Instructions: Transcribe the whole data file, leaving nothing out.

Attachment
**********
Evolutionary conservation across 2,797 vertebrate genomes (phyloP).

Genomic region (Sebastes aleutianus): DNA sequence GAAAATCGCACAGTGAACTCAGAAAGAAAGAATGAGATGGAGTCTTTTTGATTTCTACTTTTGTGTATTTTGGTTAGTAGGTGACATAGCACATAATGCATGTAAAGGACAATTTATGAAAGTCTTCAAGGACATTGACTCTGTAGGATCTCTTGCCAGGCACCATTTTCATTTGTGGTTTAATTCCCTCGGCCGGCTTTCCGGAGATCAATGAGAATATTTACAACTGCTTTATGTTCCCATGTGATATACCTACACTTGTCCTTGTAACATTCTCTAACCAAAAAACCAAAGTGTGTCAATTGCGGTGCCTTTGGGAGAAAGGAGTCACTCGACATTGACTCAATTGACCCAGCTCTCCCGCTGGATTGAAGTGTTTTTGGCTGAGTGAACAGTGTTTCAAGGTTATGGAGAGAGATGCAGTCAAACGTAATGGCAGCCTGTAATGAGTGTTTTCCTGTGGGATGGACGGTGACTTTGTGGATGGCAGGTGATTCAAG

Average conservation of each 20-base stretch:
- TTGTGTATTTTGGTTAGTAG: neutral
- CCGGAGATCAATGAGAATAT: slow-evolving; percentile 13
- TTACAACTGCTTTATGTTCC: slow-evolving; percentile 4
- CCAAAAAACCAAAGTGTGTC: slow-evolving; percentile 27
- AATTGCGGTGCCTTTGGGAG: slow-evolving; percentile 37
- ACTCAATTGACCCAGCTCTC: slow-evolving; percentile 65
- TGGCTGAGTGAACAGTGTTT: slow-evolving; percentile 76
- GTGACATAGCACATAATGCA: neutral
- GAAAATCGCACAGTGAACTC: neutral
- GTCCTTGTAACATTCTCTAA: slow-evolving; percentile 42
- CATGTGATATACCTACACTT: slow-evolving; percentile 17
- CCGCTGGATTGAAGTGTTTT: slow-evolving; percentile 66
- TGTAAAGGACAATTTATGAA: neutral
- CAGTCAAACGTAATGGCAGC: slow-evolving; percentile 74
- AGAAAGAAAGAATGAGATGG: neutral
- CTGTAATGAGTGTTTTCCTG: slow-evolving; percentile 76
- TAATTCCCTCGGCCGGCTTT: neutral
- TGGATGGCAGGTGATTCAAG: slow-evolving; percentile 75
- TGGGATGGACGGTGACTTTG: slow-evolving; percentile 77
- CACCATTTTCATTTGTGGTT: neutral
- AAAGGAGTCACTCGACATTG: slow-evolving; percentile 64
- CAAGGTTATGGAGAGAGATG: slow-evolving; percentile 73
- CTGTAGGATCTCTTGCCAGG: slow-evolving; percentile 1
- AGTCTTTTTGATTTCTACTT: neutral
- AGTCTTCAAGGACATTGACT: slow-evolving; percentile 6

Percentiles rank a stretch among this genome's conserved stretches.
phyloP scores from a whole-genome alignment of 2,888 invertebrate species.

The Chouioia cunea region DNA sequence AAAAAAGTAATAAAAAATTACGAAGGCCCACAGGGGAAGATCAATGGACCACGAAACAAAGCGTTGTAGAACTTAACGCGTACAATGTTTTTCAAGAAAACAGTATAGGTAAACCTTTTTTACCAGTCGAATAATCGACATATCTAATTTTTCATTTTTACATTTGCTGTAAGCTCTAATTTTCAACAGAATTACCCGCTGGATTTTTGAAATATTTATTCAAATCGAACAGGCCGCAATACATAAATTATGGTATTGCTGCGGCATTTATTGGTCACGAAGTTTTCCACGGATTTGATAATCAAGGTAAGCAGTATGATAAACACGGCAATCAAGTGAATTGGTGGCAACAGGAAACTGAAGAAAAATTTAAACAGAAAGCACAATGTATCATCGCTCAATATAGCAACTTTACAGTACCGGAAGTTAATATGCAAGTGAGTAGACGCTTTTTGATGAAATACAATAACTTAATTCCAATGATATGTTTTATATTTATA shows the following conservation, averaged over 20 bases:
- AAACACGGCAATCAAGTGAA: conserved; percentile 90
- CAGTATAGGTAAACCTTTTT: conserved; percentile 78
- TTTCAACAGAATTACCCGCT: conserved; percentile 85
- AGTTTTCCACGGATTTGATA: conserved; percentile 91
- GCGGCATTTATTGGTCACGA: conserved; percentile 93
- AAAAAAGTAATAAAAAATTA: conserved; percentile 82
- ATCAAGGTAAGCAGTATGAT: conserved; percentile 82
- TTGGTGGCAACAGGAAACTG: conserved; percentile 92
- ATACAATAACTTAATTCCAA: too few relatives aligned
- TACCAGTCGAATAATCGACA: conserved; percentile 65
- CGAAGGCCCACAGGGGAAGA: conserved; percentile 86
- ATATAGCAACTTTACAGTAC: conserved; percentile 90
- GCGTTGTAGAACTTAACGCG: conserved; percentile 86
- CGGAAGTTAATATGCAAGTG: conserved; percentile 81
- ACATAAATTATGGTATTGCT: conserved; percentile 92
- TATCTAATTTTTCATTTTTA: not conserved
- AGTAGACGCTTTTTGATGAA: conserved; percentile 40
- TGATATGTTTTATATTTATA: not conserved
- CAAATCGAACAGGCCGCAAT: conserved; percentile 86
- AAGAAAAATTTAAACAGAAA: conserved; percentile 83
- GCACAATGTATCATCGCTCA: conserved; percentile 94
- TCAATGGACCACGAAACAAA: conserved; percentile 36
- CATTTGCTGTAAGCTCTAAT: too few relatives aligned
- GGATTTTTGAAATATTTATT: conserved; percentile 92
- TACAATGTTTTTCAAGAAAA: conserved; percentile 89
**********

Evolutionary conservation across 2,797 vertebrate genomes (phyloP).

Genomic region (Sebastes aleutianus): DNA sequence GAAAATCGCACAGTGAACTCAGAAAGAAAGAATGAGATGGAGTCTTTTTGATTTCTACTTTTGTGTATTTTGGTTAGTAGGTGACATAGCACATAATGCATGTAAAGGACAATTTATGAAAGTCTTCAAGGACATTGACTCTGTAGGATCTCTTGCCAGGCACCATTTTCATTTGTGGTTTAATTCCCTCGGCCGGCTTTCCGGAGATCAATGAGAATATTTACAACTGCTTTATGTTCCCATGTGATATACCTACACTTGTCCTTGTAACATTCTCTAACCAAAAAACCAAAGTGTGTCAATTGCGGTGCCTTTGGGAGAAAGGAGTCACTCGACATTGACTCAATTGACCCAGCTCTCCCGCTGGATTGAAGTGTTTTTGGCTGAGTGAACAGTGTTTCAAGGTTATGGAGAGAGATGCAGTCAAACGTAATGGCAGCCTGTAATGAGTGTTTTCCTGTGGGATGGACGGTGACTTTGTGGATGGCAGGTGATTCAAG

Average conservation of each 20-base stretch:
- TTGTGTATTTTGGTTAGTAG: neutral
- CCGGAGATCAATGAGAATAT: slow-evolving; percentile 13
- TTACAACTGCTTTATGTTCC: slow-evolving; percentile 4
- CCAAAAAACCAAAGTGTGTC: slow-evolving; percentile 27
- AATTGCGGTGCCTTTGGGAG: slow-evolving; percentile 37
- ACTCAATTGACCCAGCTCTC: slow-evolving; percentile 65
- TGGCTGAGTGAACAGTGTTT: slow-evolving; percentile 76
- GTGACATAGCACATAATGCA: neutral
- GAAAATCGCACAGTGAACTC: neutral
- GTCCTTGTAACATTCTCTAA: slow-evolving; percentile 42
- CATGTGATATACCTACACTT: slow-evolving; percentile 17
- CCGCTGGATTGAAGTGTTTT: slow-evolving; percentile 66
- TGTAAAGGACAATTTATGAA: neutral
- CAGTCAAACGTAATGGCAGC: slow-evolving; percentile 74
- AGAAAGAAAGAATGAGATGG: neutral
- CTGTAATGAGTGTTTTCCTG: slow-evolving; percentile 76
- TAATTCCCTCGGCCGGCTTT: neutral
- TGGATGGCAGGTGATTCAAG: slow-evolving; percentile 75
- TGGGATGGACGGTGACTTTG: slow-evolving; percentile 77
- CACCATTTTCATTTGTGGTT: neutral
- AAAGGAGTCACTCGACATTG: slow-evolving; percentile 64
- CAAGGTTATGGAGAGAGATG: slow-evolving; percentile 73
- CTGTAGGATCTCTTGCCAGG: slow-evolving; percentile 1
- AGTCTTTTTGATTTCTACTT: neutral
- AGTCTTCAAGGACATTGACT: slow-evolving; percentile 6

Percentiles rank a stretch among this genome's conserved stretches.
phyloP scores from a whole-genome alignment of 2,888 invertebrate species.

The Chouioia cunea region DNA sequence AAAAAAGTAATAAAAAATTACGAAGGCCCACAGGGGAAGATCAATGGACCACGAAACAAAGCGTTGTAGAACTTAACGCGTACAATGTTTTTCAAGAAAACAGTATAGGTAAACCTTTTTTACCAGTCGAATAATCGACATATCTAATTTTTCATTTTTACATTTGCTGTAAGCTCTAATTTTCAACAGAATTACCCGCTGGATTTTTGAAATATTTATTCAAATCGAACAGGCCGCAATACATAAATTATGGTATTGCTGCGGCATTTATTGGTCACGAAGTTTTCCACGGATTTGATAATCAAGGTAAGCAGTATGATAAACACGGCAATCAAGTGAATTGGTGGCAACAGGAAACTGAAGAAAAATTTAAACAGAAAGCACAATGTATCATCGCTCAATATAGCAACTTTACAGTACCGGAAGTTAATATGCAAGTGAGTAGACGCTTTTTGATGAAATACAATAACTTAATTCCAATGATATGTTTTATATTTATA shows the following conservation, averaged over 20 bases:
- AAACACGGCAATCAAGTGAA: conserved; percentile 90
- CAGTATAGGTAAACCTTTTT: conserved; percentile 78
- TTTCAACAGAATTACCCGCT: conserved; percentile 85
- AGTTTTCCACGGATTTGATA: conserved; percentile 91
- GCGGCATTTATTGGTCACGA: conserved; percentile 93
- AAAAAAGTAATAAAAAATTA: conserved; percentile 82
- ATCAAGGTAAGCAGTATGAT: conserved; percentile 82
- TTGGTGGCAACAGGAAACTG: conserved; percentile 92
- ATACAATAACTTAATTCCAA: too few relatives aligned
- TACCAGTCGAATAATCGACA: conserved; percentile 65
- CGAAGGCCCACAGGGGAAGA: conserved; percentile 86
- ATATAGCAACTTTACAGTAC: conserved; percentile 90
- GCGTTGTAGAACTTAACGCG: conserved; percentile 86
- CGGAAGTTAATATGCAAGTG: conserved; percentile 81
- ACATAAATTATGGTATTGCT: conserved; percentile 92
- TATCTAATTTTTCATTTTTA: not conserved
- AGTAGACGCTTTTTGATGAA: conserved; percentile 40
- TGATATGTTTTATATTTATA: not conserved
- CAAATCGAACAGGCCGCAAT: conserved; percentile 86
- AAGAAAAATTTAAACAGAAA: conserved; percentile 83
- GCACAATGTATCATCGCTCA: conserved; percentile 94
- TCAATGGACCACGAAACAAA: conserved; percentile 36
- CATTTGCTGTAAGCTCTAAT: too few relatives aligned
- GGATTTTTGAAATATTTATT: conserved; percentile 92
- TACAATGTTTTTCAAGAAAA: conserved; percentile 89